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Judge strikes Bloomington smoke-detector ordinance; similar measure pends in Indy

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A judge’s recent ruling that struck a Bloomington ordinance requiring hard-wired smoke detectors in rental properties comes as the Indianapolis City-County Council considers raising the requirements for all dwellings in Marion County.

Monroe Circuit Judge E. Michael Hoff ruled Feb. 10 that Bloomington’s ordinance was unenforceable because it conflicted with the state’s smoke-detector statute.

Indiana Code 22-11-18-3.5 states that all smoke detectors must be battery operated or hard-wired into the dwelling’s electrical system. “However, the City’s new smoke detector ordinance prohibits battery operated smoke detectors,” Hoff wrote. “For that reason, the City’s ordinance is not enforceable.”

Cohen & Malad P.C. attorney Michael McBride represented Bloomington landlords who opposed the ordinance that would have required the hard-wired devices installed by 2018.
He said Hoff’s ruling came exactly three years after Hoff voided another Bloomington ordinance requiring minimum window sizes, where McBride also represented property owners.

Hoff ruled the Bloomington smoke-detector ordinance could not be enforced without prior approval of the Indiana Fire Prevention and Building Safety Commission.

“It’s commendable what they’re trying to do – they’re trying to save lives,” McBride said. “The question is what hoops do you have to jump through.  … Is it good to enact an ordinance, or is this something (cities) should push to the commission to change state law?”

Indianapolis’ proposed ordinance drafted in late 2013 would require all dwellings in Marion County to have smoke detectors with 10-year non-replaceable batteries or hard-wired devices by July. The ordinance since has been referred back to the Public Safety and Criminal Justice Committee.

 

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  1. Just an aside, but regardless of the outcome, I 'm proud of Judge William Hughes. He was the original magistrate on the Home place issue. He ruled for Home Place, and was primaried by Brainard for it. Their tool Poindexter failed to unseat Hughes, who won support for his honesty and courage throughout the county, and he was reelected Judge of Hamilton County's Superior Court. You can still stand for something and survive. Thanks, Judge Hughes!

  2. CCHP's real accomplishment is the 2015 law signed by Gov Pence that basically outlaws any annexation that is forced where a 65% majority of landowners in the affected area disagree. Regardless of whether HP wins or loses, the citizens of Indiana will not have another fiasco like this. The law Gov Pence signed is a direct result of this malgovernance.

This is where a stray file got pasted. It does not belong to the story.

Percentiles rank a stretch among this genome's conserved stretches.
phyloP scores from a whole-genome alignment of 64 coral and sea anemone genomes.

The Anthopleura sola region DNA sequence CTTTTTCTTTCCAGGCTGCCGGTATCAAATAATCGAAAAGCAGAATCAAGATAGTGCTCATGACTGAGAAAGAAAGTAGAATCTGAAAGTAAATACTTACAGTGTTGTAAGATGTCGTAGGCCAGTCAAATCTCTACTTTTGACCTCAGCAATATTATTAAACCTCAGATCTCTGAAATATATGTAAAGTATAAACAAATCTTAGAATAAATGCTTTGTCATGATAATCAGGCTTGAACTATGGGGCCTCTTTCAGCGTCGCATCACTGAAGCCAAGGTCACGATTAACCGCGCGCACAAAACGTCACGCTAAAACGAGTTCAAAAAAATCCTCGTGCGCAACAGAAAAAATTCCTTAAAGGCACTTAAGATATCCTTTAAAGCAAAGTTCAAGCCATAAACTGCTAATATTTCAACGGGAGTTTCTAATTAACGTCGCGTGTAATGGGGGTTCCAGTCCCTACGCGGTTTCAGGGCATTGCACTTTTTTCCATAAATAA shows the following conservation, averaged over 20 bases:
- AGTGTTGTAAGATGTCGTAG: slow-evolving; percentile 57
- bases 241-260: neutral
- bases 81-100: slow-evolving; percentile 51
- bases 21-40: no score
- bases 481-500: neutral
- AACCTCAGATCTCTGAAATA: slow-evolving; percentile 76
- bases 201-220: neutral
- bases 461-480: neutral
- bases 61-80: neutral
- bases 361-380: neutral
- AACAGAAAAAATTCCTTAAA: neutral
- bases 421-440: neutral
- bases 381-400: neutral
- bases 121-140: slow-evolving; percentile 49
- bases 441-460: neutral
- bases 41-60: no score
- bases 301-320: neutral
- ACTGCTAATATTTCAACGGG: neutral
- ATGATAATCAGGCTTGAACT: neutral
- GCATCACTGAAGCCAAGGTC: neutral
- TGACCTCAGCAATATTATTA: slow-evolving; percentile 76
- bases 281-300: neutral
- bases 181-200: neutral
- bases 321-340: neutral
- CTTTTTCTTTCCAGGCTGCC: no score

3. I gave tempparry guardship to a friend of my granddaughter in 2012. I went to prison. I had custody. My daughter went to prison to. We are out. My daughter gave me custody but can get her back. She was not order to give me custody . but now we want granddaughter back from friend. She's 14 now. What rights do we have

  4. This sure is not what most who value good governance consider the Rule of Law to entail: "In a letter dated March 2, which Brizzi forwarded to IBJ, the commission dismissed the grievance “on grounds that there is not reasonable cause to believe that you are guilty of misconduct.”" Yet two month later reasonable cause does exist? (Or is the commission forging ahead, the need for reasonable belief be damned? -- A seeming violation of the Rules of Profession Ethics on the part of the commission) Could the rule of law theory cause one to believe that an explanation is in order? Could it be that Hoosier attorneys live under Imperial Law (which is also a t-word that rhymes with infamy) in which the Platonic guardians can do no wrong and never owe the plebeian class any explanation for their powerful actions. (Might makes it right?) Could this be a case of politics directing the commission, as celebrated IU Mauer Professor (the late) Patrick Baude warned was happening 20 years ago in his controversial (whisteblowing) ethics lecture on a quite similar topic: http://www.repository.law.indiana.edu/cgi/viewcontent.cgi?article=1498&context=ilj

  5. I have a case presently pending cert review before the SCOTUS that reveals just how Indiana regulates the bar. I have been denied licensure for life for holding the wrong views and questioning the grand inquisitors as to their duties as to state and federal constitutional due process. True story: https://www.scribd.com/doc/299040839/2016Petitionforcert-to-SCOTUS Shorter, Amici brief serving to frame issue as misuse of govt licensure: https://www.scribd.com/doc/312841269/Thomas-More-Society-Amicus-Brown-v-Ind-Bd-of-Law-Examiners

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